People of faith called to be peacemakers gain greatly from books as politically wise and nuanced as David Rieffs collection of recent essays, At the Point of a Gun. Not long ago, Rieff was an interventionist who supported the efforts of the United States, its allies, and the United Nations in using force against those who commit human rights atrocities and also for humanitarian emergencies. Now he believes the United States should almost always "lean away from war" because there are "not many just wars."
The books 15 essays were previously published in magazines such as The New Republic and The New York Times Magazine, for which Rieff is a regular writer, between 1996 and 2004. A leading journalist and expert on contemporary armed interventions, Rieff has the intellectual and moral courage to publicly change his mind and show how he became convinced - on the streets of Iraq and in hot spots such as Kosovo - that neoconservatives hoping to spread democracy and humanitarians wishing to end ethnic cleansing and deliver food share a false trust in weaponry and a not-so-subtle imperialism. Rieffs changed mind and heart emerge in the prefaces, postscripts, and "afterthoughts" he has added to many of these pieces.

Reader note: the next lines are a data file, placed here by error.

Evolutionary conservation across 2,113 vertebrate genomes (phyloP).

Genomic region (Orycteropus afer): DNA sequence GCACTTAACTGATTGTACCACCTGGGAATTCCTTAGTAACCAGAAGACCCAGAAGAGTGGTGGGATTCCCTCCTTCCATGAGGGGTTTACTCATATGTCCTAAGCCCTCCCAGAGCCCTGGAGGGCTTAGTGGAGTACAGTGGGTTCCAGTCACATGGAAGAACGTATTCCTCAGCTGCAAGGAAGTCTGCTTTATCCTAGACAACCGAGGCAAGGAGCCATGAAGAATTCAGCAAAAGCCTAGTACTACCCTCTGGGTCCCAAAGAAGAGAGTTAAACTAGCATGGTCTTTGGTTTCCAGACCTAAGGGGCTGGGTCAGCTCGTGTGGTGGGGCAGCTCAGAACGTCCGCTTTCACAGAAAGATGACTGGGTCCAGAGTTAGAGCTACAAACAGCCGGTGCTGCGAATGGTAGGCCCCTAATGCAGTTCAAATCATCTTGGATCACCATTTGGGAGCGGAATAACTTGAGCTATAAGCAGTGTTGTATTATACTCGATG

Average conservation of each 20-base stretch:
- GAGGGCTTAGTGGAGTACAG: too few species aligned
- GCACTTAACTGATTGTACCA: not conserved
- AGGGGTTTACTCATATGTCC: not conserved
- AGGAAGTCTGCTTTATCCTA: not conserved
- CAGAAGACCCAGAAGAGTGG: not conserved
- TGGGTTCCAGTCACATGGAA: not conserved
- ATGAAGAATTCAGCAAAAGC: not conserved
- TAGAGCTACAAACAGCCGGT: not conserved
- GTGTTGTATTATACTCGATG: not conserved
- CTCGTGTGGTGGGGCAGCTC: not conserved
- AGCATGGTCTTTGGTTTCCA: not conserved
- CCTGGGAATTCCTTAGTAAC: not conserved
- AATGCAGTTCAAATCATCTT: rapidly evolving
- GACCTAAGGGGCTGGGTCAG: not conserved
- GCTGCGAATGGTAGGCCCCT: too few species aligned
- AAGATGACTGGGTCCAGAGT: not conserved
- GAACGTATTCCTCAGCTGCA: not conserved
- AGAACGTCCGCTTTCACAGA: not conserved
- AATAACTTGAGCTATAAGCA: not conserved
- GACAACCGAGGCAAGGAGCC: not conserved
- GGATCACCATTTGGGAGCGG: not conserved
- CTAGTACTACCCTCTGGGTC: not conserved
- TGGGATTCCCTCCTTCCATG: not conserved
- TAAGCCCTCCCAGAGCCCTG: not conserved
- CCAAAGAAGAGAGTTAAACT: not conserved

Does altruism justify war? Rieff argues both sides of this question from his own before-and-after writings, which makes for compelling reading and subtle conclusions. He elucidates conflicts - such as in Rwanda - where the "victims were ready, willing, and able to become the victimizers when they got their turn." Nonetheless, Rieff still counts Rwanda with Bosnia as the two warranted exceptions to his new non-interventionist position.